Share BAD ALL OVER - Caroline and the Treats (House of Rock Records)
There is much that can be said for functional illiteracy in the world of rock and roll. Sticking to a sub-Orwellian word count certainly helped the careers of everyone from Little Richard to the Stooges and on to the Ramones. In more recent times, it has also helped Scandinavian Rock and Rollers find a place in our hearts. It is to a large extent that English-as-a-second-language inability to express the big idea that makes the Hives and the Raveonettes such appealing concepts. They speak to us in banner headline clichés. If they hate something, they come right out and say it without guile or second guessing. If they want to fuck, they tell us they want to fuck.
Which brings us to Caroline and the Treats. Fourteen minimalist gems in a punk rock style in which the titular Caroline (how’s that for a bit of the old double entendre?) tells us she wants to fuck. She tells us she’s a very bad girl and she wants to fuck. (Ripping off the Dave Clarke Five she tells us she is, in fact, bad all over and - you guessed it – she wants to fuck.) She tells us if we wine and dine her then tonight’s our lucky night. She makes no bones about it. She’s a bit of a trollop is Caroline. It’s all a bit Descartes when you think about it. She fucks therefore she am. Fortunately, she is a Scandinavian trollop and there is every chance we’ll forgive her because of that. (We’ll just assume this is some kind of art school Scandinavian joke; a Nordic version of the myth of the dumbness of the Ramones.)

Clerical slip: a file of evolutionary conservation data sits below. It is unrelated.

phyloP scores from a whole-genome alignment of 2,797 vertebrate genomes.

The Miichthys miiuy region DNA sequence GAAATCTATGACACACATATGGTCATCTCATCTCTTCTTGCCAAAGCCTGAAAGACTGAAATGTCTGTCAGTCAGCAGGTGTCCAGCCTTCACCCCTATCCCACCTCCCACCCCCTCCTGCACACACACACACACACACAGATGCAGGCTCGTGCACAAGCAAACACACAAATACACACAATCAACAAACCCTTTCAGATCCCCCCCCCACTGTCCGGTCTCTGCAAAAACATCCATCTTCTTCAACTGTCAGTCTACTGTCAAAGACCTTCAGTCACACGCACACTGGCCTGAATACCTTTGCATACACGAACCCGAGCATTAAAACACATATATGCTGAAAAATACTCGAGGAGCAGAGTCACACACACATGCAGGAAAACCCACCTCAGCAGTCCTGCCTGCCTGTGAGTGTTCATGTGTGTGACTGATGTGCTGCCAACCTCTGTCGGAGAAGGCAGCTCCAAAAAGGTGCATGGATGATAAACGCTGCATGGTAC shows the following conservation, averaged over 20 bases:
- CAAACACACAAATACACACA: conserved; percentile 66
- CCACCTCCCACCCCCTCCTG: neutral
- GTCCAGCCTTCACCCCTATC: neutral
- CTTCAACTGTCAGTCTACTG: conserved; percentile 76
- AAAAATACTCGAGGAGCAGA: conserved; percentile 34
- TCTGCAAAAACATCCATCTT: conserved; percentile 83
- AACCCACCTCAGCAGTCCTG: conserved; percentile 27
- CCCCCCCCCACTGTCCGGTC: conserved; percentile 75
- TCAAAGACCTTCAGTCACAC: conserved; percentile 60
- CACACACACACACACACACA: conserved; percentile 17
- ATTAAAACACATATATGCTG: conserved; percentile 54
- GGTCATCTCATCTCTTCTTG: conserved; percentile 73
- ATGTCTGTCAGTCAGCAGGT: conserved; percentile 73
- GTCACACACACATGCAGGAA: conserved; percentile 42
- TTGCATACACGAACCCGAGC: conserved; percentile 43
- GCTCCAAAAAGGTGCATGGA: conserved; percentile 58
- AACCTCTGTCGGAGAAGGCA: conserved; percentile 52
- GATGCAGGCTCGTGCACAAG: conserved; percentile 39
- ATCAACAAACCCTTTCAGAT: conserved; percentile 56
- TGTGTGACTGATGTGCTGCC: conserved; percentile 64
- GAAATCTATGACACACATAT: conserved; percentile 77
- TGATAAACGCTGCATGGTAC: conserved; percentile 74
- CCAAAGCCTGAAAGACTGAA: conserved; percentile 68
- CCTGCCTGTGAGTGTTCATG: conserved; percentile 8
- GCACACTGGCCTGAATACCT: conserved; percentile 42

A lot of ripped off riffs and stolen Medley lines went into the production of this record. Caroline and the Treats will probably tell you this is very post modern. For the most part, it works too (in a children of a lesser Transvision Vamp kind of a way). The influences are so obvious it is both painful and wonderful at the same time. You know the chord changes on the 14th song before the first one is finished. It’s all there; pop, punk, glam, '60ss, '50s. The singing’s not great but it is wildly enthusiastic and frantic. On the band front, everything pumps along just about right. There are no fancy solos and the minor chords have all taken vacations. As with most modern albums, it has about two too many songs for its own good but these days even minimalists have trouble with the concept of “less is more”.
But here is the bottom line. This is an enjoyable little album. If you look at the cover, you’ll know exactly what you are letting yourself in for and will react accordingly. (If you are still in any doubt, check the back cover.) Musically, it’s nothing new but you’d jump up and down like a maniac if they played in your town. The thing for you, the potential record buying public, to know is this; if I hadn’t got a review copy of this, I would have bought it. It’s true, I wouldn’t play it every week but some of it would find its way onto my iPod. If they come to my town, I’m going. A good band but not a great band (yet). A very good album but not quite a great one. I’ll keep my ear out for the next.- Bob Short
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